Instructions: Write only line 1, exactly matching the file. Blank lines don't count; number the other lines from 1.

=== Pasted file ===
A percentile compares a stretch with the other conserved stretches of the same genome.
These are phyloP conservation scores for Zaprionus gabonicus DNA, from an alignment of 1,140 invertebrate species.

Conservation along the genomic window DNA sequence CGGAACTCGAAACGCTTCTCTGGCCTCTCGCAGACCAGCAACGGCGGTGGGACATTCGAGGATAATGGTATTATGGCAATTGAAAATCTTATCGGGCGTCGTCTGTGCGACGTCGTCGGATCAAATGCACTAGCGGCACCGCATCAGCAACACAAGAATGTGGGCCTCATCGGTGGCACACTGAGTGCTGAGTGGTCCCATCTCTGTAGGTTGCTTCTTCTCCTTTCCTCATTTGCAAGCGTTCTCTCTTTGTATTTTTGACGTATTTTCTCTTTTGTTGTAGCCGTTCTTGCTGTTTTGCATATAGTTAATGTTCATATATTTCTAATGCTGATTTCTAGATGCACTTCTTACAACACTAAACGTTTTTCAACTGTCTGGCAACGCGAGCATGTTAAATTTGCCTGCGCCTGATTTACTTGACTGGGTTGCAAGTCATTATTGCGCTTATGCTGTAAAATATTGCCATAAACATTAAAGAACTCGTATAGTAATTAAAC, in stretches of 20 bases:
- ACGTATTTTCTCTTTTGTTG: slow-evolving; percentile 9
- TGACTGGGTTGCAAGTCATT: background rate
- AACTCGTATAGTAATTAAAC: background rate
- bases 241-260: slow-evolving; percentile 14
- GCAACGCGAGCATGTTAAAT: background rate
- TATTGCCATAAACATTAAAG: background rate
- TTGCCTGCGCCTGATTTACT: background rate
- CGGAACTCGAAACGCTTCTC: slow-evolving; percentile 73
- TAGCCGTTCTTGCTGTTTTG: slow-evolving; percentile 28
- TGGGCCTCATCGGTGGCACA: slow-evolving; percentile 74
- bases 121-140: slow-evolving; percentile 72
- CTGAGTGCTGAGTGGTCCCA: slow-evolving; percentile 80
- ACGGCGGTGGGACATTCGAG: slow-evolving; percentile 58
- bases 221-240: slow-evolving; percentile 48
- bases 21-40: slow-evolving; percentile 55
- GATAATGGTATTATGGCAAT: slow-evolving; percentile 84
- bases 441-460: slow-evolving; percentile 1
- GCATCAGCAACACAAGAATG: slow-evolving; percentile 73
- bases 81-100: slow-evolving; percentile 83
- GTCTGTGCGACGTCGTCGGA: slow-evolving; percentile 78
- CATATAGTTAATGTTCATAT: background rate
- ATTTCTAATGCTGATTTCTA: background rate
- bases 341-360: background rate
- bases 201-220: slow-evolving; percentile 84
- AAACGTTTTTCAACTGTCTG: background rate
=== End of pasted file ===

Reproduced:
A percentile compares a stretch with the other conserved stretches of the same genome.